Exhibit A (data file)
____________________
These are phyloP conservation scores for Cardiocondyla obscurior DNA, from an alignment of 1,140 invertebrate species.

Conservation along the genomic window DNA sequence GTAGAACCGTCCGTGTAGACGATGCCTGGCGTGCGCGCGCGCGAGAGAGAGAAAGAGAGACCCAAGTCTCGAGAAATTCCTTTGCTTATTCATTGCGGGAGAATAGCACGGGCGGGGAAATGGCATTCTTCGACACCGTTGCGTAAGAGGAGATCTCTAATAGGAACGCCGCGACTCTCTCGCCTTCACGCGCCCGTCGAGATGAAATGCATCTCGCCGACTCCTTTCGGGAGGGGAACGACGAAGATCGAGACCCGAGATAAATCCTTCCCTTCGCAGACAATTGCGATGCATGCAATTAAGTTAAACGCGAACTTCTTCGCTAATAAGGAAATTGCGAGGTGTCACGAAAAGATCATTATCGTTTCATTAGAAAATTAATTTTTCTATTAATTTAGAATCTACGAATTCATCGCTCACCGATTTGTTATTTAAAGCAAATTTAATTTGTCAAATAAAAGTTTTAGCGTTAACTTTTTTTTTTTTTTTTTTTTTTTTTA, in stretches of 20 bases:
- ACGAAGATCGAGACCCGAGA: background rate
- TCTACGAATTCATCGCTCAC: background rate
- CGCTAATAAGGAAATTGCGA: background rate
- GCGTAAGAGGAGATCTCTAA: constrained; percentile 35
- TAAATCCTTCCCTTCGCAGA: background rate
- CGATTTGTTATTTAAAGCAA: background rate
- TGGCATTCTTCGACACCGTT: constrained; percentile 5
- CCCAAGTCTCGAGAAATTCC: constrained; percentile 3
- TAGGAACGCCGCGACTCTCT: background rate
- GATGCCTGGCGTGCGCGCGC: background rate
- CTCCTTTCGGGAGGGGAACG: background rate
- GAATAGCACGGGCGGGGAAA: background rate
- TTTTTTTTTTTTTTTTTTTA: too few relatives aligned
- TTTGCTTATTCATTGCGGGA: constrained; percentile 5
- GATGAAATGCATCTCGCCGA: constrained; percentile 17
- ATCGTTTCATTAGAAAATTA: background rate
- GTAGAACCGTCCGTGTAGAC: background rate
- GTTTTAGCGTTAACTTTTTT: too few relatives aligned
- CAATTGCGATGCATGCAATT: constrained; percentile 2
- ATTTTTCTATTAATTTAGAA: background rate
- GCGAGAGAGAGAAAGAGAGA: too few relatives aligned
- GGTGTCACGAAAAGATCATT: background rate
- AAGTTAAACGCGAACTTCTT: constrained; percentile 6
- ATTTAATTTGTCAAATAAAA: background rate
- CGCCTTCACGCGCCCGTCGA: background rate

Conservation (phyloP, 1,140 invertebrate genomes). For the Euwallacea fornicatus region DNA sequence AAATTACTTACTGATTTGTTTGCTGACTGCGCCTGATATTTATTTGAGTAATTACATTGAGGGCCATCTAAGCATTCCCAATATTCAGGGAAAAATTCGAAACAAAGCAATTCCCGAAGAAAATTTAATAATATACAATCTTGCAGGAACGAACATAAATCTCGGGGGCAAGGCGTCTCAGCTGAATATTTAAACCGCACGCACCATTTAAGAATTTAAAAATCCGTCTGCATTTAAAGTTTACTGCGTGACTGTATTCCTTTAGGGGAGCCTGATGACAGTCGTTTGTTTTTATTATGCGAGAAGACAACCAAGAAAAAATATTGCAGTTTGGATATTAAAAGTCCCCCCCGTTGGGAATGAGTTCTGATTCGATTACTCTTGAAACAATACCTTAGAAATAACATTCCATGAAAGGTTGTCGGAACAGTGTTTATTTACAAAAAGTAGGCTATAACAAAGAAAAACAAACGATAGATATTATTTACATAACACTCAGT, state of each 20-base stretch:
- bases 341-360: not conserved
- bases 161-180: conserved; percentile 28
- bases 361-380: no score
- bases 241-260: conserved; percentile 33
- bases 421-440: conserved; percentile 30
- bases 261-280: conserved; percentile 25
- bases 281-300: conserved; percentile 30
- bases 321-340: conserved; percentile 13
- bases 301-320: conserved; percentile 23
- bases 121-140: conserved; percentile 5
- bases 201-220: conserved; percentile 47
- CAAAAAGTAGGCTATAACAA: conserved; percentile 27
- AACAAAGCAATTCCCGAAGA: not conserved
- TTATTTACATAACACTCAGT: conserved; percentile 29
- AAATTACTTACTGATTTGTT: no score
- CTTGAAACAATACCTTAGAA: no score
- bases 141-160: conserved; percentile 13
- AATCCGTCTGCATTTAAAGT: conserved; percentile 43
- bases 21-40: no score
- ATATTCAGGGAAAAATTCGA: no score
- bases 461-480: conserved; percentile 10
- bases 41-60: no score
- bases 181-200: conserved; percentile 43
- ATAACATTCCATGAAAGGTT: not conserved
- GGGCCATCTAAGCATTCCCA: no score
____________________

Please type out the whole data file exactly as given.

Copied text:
These are phyloP conservation scores for Cardiocondyla obscurior DNA, from an alignment of 1,140 invertebrate species.

Conservation along the genomic window DNA sequence GTAGAACCGTCCGTGTAGACGATGCCTGGCGTGCGCGCGCGCGAGAGAGAGAAAGAGAGACCCAAGTCTCGAGAAATTCCTTTGCTTATTCATTGCGGGAGAATAGCACGGGCGGGGAAATGGCATTCTTCGACACCGTTGCGTAAGAGGAGATCTCTAATAGGAACGCCGCGACTCTCTCGCCTTCACGCGCCCGTCGAGATGAAATGCATCTCGCCGACTCCTTTCGGGAGGGGAACGACGAAGATCGAGACCCGAGATAAATCCTTCCCTTCGCAGACAATTGCGATGCATGCAATTAAGTTAAACGCGAACTTCTTCGCTAATAAGGAAATTGCGAGGTGTCACGAAAAGATCATTATCGTTTCATTAGAAAATTAATTTTTCTATTAATTTAGAATCTACGAATTCATCGCTCACCGATTTGTTATTTAAAGCAAATTTAATTTGTCAAATAAAAGTTTTAGCGTTAACTTTTTTTTTTTTTTTTTTTTTTTTTA, in stretches of 20 bases:
- ACGAAGATCGAGACCCGAGA: background rate
- TCTACGAATTCATCGCTCAC: background rate
- CGCTAATAAGGAAATTGCGA: background rate
- GCGTAAGAGGAGATCTCTAA: constrained; percentile 35
- TAAATCCTTCCCTTCGCAGA: background rate
- CGATTTGTTATTTAAAGCAA: background rate
- TGGCATTCTTCGACACCGTT: constrained; percentile 5
- CCCAAGTCTCGAGAAATTCC: constrained; percentile 3
- TAGGAACGCCGCGACTCTCT: background rate
- GATGCCTGGCGTGCGCGCGC: background rate
- CTCCTTTCGGGAGGGGAACG: background rate
- GAATAGCACGGGCGGGGAAA: background rate
- TTTTTTTTTTTTTTTTTTTA: too few relatives aligned
- TTTGCTTATTCATTGCGGGA: constrained; percentile 5
- GATGAAATGCATCTCGCCGA: constrained; percentile 17
- ATCGTTTCATTAGAAAATTA: background rate
- GTAGAACCGTCCGTGTAGAC: background rate
- GTTTTAGCGTTAACTTTTTT: too few relatives aligned
- CAATTGCGATGCATGCAATT: constrained; percentile 2
- ATTTTTCTATTAATTTAGAA: background rate
- GCGAGAGAGAGAAAGAGAGA: too few relatives aligned
- GGTGTCACGAAAAGATCATT: background rate
- AAGTTAAACGCGAACTTCTT: constrained; percentile 6
- ATTTAATTTGTCAAATAAAA: background rate
- CGCCTTCACGCGCCCGTCGA: background rate

Conservation (phyloP, 1,140 invertebrate genomes). For the Euwallacea fornicatus region DNA sequence AAATTACTTACTGATTTGTTTGCTGACTGCGCCTGATATTTATTTGAGTAATTACATTGAGGGCCATCTAAGCATTCCCAATATTCAGGGAAAAATTCGAAACAAAGCAATTCCCGAAGAAAATTTAATAATATACAATCTTGCAGGAACGAACATAAATCTCGGGGGCAAGGCGTCTCAGCTGAATATTTAAACCGCACGCACCATTTAAGAATTTAAAAATCCGTCTGCATTTAAAGTTTACTGCGTGACTGTATTCCTTTAGGGGAGCCTGATGACAGTCGTTTGTTTTTATTATGCGAGAAGACAACCAAGAAAAAATATTGCAGTTTGGATATTAAAAGTCCCCCCCGTTGGGAATGAGTTCTGATTCGATTACTCTTGAAACAATACCTTAGAAATAACATTCCATGAAAGGTTGTCGGAACAGTGTTTATTTACAAAAAGTAGGCTATAACAAAGAAAAACAAACGATAGATATTATTTACATAACACTCAGT, state of each 20-base stretch:
- bases 341-360: not conserved
- bases 161-180: conserved; percentile 28
- bases 361-380: no score
- bases 241-260: conserved; percentile 33
- bases 421-440: conserved; percentile 30
- bases 261-280: conserved; percentile 25
- bases 281-300: conserved; percentile 30
- bases 321-340: conserved; percentile 13
- bases 301-320: conserved; percentile 23
- bases 121-140: conserved; percentile 5
- bases 201-220: conserved; percentile 47
- CAAAAAGTAGGCTATAACAA: conserved; percentile 27
- AACAAAGCAATTCCCGAAGA: not conserved
- TTATTTACATAACACTCAGT: conserved; percentile 29
- AAATTACTTACTGATTTGTT: no score
- CTTGAAACAATACCTTAGAA: no score
- bases 141-160: conserved; percentile 13
- AATCCGTCTGCATTTAAAGT: conserved; percentile 43
- bases 21-40: no score
- ATATTCAGGGAAAAATTCGA: no score
- bases 461-480: conserved; percentile 10
- bases 41-60: no score
- bases 181-200: conserved; percentile 43
- ATAACATTCCATGAAAGGTT: not conserved
- GGGCCATCTAAGCATTCCCA: no score